Residents had difficulty in communicating with staff who did not have English as a first language although Mr Pawar said he had ‘every confidence’ his staff had the required skills. The CWC found this was not the case.

Those spoken to by the inspectors said they did not feel cared for with one person, who was very upset talking about their experience, saying: “It is awful that this is what my life has come to."

Dignity not respected

People’s dignity was not respected, some people struggled to eat or cut their food, linen on some of the beds and towels was thin, stained and threadbare and one relative informed they had evidence their family member’s linen had not been changed for over two weeks. There was a ‘malodour’ throughout the building.

Some people spent most of their time in their bedrooms.

People’s views and that of relatives about how staff provided support was mixed with some saying staff provided the help they required whilst others felt staff did not understand their needs.

Complaints were not dealt with appropriately and the complaints log could not be located although the new manager was not aware of any current concerns.

Managers keep changing

People were disappointed that managers ‘kept on changing all the time’ and some relatives were ‘very disappointed’ that Mr Pawar did not take a more active role and come to visit more frequently.

One said: “I would love him to come spend a day here eating the food my [relatives] eat, sleeping in the bed they sleep in and experiencing the care first hand. I don’t think they would like it very much”.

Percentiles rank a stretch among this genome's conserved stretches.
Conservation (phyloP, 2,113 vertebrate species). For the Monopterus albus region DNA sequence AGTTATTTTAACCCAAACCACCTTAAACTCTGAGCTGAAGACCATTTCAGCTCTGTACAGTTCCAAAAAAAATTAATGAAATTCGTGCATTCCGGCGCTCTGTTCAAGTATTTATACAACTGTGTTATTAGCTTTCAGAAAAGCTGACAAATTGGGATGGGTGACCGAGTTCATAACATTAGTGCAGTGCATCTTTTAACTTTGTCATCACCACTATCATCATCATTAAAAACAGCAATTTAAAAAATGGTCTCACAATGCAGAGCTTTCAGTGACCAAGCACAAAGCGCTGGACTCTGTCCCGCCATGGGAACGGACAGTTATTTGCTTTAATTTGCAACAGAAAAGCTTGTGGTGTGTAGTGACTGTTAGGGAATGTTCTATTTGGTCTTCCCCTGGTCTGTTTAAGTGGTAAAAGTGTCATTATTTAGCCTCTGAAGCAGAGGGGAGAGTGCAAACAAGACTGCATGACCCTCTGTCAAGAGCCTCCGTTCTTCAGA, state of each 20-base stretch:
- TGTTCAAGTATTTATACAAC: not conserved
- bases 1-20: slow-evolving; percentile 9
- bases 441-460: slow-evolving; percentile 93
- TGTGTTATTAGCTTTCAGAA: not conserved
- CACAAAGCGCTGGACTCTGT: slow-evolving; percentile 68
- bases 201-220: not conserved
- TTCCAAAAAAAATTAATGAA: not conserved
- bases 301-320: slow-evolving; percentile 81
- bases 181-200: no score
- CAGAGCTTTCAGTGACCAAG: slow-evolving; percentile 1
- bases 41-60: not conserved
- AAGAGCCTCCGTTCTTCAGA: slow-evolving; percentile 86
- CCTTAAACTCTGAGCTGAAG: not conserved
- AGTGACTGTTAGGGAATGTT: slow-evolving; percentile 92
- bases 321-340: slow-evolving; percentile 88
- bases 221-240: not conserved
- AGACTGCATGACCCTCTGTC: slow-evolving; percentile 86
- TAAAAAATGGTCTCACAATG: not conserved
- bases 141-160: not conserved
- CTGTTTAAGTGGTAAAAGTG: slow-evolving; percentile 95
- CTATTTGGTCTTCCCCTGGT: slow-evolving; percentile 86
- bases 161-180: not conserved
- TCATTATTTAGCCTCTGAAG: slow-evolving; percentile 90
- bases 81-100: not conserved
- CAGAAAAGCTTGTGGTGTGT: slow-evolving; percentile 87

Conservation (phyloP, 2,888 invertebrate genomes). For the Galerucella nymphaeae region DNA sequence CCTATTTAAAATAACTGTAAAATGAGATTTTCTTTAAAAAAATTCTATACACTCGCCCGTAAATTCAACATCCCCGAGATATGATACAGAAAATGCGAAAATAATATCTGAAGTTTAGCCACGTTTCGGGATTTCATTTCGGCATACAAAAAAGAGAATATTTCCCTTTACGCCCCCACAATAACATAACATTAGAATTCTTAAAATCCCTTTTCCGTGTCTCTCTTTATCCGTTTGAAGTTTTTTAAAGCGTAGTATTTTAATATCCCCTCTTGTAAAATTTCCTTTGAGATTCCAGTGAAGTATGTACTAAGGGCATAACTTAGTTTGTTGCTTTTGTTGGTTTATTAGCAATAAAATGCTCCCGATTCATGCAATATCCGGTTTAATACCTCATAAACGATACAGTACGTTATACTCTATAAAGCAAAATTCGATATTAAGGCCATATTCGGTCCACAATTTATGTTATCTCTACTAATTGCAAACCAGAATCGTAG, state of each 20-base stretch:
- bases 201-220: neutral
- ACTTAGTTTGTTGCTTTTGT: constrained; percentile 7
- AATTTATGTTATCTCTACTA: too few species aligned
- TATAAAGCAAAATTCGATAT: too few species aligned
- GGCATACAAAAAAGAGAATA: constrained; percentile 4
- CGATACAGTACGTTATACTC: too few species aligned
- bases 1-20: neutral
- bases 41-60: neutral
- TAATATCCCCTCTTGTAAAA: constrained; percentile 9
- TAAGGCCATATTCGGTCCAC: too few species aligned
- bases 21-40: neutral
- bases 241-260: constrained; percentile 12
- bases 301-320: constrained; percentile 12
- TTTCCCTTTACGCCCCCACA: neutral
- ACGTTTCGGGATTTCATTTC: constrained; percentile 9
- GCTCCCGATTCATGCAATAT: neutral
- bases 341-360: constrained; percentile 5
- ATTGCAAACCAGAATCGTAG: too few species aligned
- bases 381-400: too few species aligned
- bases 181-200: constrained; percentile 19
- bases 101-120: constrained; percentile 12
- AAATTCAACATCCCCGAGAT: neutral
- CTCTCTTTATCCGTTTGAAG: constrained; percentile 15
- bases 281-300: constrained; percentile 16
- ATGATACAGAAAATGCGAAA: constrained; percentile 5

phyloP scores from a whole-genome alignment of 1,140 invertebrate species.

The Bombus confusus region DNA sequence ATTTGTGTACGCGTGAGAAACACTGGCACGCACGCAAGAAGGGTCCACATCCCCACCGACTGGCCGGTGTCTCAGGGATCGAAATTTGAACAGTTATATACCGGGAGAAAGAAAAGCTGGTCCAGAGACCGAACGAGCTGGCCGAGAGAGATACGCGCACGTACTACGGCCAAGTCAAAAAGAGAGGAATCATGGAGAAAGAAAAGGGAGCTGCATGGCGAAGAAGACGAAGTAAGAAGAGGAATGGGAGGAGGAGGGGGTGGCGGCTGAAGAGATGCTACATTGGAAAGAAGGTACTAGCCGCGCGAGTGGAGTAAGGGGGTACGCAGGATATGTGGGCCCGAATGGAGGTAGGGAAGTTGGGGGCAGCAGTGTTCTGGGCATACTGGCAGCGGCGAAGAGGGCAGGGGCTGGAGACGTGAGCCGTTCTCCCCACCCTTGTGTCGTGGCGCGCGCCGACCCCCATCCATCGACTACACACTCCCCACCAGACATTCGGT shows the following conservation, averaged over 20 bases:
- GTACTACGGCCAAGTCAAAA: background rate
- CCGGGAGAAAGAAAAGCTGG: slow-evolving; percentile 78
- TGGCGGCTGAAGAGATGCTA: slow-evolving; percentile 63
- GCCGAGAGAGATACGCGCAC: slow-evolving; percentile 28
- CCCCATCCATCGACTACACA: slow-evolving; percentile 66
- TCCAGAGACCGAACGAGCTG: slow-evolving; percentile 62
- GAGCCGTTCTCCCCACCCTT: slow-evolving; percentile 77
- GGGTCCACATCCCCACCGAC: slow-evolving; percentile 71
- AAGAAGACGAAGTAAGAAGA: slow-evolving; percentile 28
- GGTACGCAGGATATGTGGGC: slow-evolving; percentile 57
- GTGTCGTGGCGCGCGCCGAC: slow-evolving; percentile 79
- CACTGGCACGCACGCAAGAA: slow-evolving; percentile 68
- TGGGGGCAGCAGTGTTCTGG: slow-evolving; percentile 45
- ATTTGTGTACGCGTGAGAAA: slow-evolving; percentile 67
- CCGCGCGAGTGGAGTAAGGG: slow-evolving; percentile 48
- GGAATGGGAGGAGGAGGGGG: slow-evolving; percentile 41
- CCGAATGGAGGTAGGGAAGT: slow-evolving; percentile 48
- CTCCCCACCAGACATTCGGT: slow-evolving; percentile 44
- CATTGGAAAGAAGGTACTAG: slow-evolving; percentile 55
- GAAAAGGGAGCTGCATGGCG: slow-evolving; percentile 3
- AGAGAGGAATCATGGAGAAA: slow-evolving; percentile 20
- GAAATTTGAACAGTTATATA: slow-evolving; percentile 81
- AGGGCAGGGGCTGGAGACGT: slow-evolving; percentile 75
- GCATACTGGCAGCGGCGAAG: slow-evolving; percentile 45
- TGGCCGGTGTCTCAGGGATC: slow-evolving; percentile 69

Mr Pawar confirmed he did not meet or seek feedback from people who used or visited Atherton Lodge.

People had been admitted even though staff did not have the skills or experience to meet their needs.

Accident records

Accident and incident reports showed a number of serious incidents. Records and confidential information were held haphazardly and there was a lack of organisation.

Mr Pawar had continued to fail to notify the CQC about ‘key matters’ such as safeguarding investigations, serious injury, events reported to the police or changes to the management and there had been ‘significant’ breaches of the requirements.

He told the Pioneer: “We are committed to the health, safety and well-being of the residents who trust us to care for them in their later years.

“Since being alerted of potential shortfalls in our services, we have invested heavily in the implementation of new policies and procedures throughout the home as well as the training of our staff to further improve on the quality of the care we provide.

“With the help of a specialist care consultant, we have made significant changes in the way in which we will operate to benefit the people under our care.”

An experienced acting manager and clinical lead nurse had recently been appointed and the management and all staff were fully committed to improving the service.